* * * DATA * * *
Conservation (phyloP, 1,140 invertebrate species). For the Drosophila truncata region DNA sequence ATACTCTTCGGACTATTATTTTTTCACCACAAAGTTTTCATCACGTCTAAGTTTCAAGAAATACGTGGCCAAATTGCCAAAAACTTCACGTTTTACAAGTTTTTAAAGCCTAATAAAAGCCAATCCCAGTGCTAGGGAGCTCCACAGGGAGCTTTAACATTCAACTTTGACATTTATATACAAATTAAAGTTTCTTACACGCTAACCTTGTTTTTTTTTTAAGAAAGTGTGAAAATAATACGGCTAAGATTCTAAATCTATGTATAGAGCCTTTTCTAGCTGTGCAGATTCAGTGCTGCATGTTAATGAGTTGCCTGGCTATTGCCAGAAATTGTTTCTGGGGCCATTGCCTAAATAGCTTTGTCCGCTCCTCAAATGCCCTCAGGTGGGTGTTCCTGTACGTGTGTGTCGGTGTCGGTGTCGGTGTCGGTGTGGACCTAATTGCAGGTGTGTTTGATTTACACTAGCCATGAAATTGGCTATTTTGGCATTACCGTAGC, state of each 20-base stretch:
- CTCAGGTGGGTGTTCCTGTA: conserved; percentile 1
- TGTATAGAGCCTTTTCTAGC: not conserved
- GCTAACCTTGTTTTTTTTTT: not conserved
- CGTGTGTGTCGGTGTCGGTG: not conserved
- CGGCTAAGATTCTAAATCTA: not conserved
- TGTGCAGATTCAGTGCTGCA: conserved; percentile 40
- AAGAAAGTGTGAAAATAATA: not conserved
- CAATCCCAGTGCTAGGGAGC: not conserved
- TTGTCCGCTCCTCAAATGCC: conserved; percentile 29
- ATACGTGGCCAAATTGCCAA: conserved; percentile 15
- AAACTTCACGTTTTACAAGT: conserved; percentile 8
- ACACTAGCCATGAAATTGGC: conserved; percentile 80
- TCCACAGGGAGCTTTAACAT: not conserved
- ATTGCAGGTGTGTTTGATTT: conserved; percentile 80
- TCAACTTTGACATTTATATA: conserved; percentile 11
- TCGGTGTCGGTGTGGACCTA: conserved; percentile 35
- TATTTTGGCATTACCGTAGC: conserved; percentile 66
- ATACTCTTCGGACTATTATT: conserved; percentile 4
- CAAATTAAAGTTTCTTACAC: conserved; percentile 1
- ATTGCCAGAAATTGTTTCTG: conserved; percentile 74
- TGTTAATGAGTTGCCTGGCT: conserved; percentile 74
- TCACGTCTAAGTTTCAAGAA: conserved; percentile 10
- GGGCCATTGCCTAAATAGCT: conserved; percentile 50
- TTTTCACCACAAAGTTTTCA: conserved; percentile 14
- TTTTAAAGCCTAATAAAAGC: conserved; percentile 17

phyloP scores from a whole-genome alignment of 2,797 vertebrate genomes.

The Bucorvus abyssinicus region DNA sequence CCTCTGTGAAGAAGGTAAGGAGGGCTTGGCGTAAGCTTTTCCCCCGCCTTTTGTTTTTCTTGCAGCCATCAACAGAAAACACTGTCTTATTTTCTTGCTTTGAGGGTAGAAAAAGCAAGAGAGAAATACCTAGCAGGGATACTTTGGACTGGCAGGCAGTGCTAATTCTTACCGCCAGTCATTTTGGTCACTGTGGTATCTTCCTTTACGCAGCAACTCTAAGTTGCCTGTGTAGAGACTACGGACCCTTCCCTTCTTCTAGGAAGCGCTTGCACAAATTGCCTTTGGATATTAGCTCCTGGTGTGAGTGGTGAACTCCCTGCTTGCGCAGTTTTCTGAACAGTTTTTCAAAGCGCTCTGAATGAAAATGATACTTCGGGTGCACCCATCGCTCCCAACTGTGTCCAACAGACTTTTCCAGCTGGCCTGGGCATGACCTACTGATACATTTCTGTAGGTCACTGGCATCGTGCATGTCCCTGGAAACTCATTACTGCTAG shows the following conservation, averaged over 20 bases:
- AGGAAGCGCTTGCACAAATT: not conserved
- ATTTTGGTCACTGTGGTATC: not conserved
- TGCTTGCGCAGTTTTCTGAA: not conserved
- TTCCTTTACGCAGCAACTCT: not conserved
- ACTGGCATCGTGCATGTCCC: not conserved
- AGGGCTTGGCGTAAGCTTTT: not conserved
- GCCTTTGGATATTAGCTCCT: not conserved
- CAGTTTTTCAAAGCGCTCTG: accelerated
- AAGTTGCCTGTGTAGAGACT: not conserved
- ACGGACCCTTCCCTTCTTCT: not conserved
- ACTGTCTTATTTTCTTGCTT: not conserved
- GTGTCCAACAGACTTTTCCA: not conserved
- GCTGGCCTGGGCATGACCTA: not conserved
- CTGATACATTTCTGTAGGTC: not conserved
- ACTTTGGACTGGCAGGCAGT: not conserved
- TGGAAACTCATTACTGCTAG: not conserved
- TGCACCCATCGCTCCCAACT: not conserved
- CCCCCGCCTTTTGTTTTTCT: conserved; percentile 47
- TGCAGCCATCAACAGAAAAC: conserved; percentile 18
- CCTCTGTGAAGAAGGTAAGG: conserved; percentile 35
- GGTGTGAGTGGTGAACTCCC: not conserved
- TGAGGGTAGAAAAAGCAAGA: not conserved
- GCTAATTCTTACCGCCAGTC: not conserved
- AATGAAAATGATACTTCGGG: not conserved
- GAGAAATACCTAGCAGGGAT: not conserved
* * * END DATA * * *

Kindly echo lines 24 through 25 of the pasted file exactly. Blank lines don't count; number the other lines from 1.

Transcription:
- GGGCCATTGCCTAAATAGCT: conserved; percentile 50
- TTTTCACCACAAAGTTTTCA: conserved; percentile 14